Tuesday, February 25, 2014

Captain Aaron Root House – Inside

After reading some of the comments left on my post about the Captain Aaron Root house, I decided to go back and get some photos of the inside. This past Saturday morning was nice and sunny, and the snow was melting, so I headed over there with my camera once again.

After a brief confrontation with the adult son of the owner of the house next door (who wanted to know what I was doing), I went about my business getting the shots I wanted.

First, I went in the front door (or where the front door would have been if there was one). I had seen this view from the highway for many years and it was fairly exciting to walk right in.

Unfortunately, once inside, I couldn't do much more than poke my camera at each room from the entrance foyer. (I didn't dare climb the stairs.) Here's the view to the left (below).

Years of neglect resulted in major structural damage, and I had no desire to go crashing through the floor in a slapstick manner – which is what might have happened if I had stepped onto the floor of the room to the right of the entrance foyer (below). You could see clear down to the cellar.

Sticking my camera in various windows revealed the sad remnants of a historic house.

Pointing the camera up allowed me to get an idea of what the second floor looked like, especially since the upper floor was gone.

Entering the house from the back was an impossibility, due to thick brush and years of debris which accumulated behind the house (below).
Here are a few random shots (below).
Reluctant to leave, I re-entered the house and tried to imagine what it was like living there. Here's the view looking out a front window onto Colorado Avenue.
All in all, it's a sad end to a historic house that played an important role in Underground Railroad history.
I sure wish some archaeological team was allowed to dig around the foundation of this house before its past is covered up with that new dollar store. 


Anonymous said...

While I was reading your earlier post, I was like look inside, look inside! So glad you followed up. I esp like the window view of Colorado Ave. There are probably some sort of artifacts around. Lets rappel to the basement!!

Anonymous said...


Anonymous said...

It's shameful that the city would allow any house to fall to ruin like that but especially one with historic value. Glad you got in but it did look very dangerous in there.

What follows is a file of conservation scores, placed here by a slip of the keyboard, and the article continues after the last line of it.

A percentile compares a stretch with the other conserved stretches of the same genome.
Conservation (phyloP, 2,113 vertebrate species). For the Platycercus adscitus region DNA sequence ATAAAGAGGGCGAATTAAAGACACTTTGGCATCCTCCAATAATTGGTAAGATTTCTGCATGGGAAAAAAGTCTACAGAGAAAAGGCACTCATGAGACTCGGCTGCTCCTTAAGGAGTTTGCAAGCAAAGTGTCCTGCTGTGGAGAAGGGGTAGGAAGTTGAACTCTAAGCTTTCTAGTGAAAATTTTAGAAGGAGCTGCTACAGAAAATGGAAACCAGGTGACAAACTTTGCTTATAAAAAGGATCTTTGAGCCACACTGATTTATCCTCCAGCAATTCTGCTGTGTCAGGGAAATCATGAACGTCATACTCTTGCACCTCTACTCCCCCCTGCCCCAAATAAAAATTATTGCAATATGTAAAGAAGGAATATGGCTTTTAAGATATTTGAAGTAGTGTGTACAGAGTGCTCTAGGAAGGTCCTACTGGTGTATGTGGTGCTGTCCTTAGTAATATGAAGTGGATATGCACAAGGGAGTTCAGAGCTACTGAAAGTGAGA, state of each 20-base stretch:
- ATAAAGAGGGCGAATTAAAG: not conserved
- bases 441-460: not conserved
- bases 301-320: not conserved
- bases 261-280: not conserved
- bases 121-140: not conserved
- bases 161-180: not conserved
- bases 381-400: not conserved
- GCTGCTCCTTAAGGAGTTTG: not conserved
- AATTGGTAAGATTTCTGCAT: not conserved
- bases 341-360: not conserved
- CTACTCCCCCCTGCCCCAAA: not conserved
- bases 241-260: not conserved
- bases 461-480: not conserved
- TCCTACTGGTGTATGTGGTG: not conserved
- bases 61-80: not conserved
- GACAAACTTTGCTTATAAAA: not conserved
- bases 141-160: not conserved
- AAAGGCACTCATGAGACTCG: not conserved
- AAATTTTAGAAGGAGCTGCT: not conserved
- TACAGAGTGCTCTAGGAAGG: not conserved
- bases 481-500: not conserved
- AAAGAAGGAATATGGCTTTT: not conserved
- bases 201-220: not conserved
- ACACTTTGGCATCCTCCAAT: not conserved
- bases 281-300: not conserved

Anonymous said...

If the site is not going to be saved for historical purposes, I do hope the city requires some sort of historical marker placed on the property! It would be a shame to forget the important part Captain Aaron Root played in the Underground Railroad...

Unknown said...

I did not know this house was still standing. I would be very interested in speaking with the owner to possibly save some wood materials from the structure. Believe it or not, even in this shape, I notice some items that I would see as worthy of being saved. This is at the corner of Colorado and Abbe correct?

Dan Brady said...

That's right. Forest City Enterprises owns the property right now.

Tom H. said...

This house has been like this for over 15 years. Forest city ent. owns it, and left it to fall apart. I have a picture of it from 1999.

Tom H. said...

This house has been like this for over 15 years, I have pictures of it from 1999. It was built in the 1830's for Capt Root. The shingle siding was from the 1930's.

Anonymous said...

I also liked the pic from inside looking out to Colorado ave. BUT I wonder what that would have looked like 150 years ago

Owen Dabek said...


I would be willing to help set up a marker for this place and a couple other things around Lorain County, like giving Auntie Ferguson some recognition.

I am very glad you did this Dan, I was planning to do it myself but haven't gotten around to it yet

Here's an article about the Taylor House in Westlake that has just been demolished. http://westlife.northcoastnow.com/demolition-of-1833-house-underway/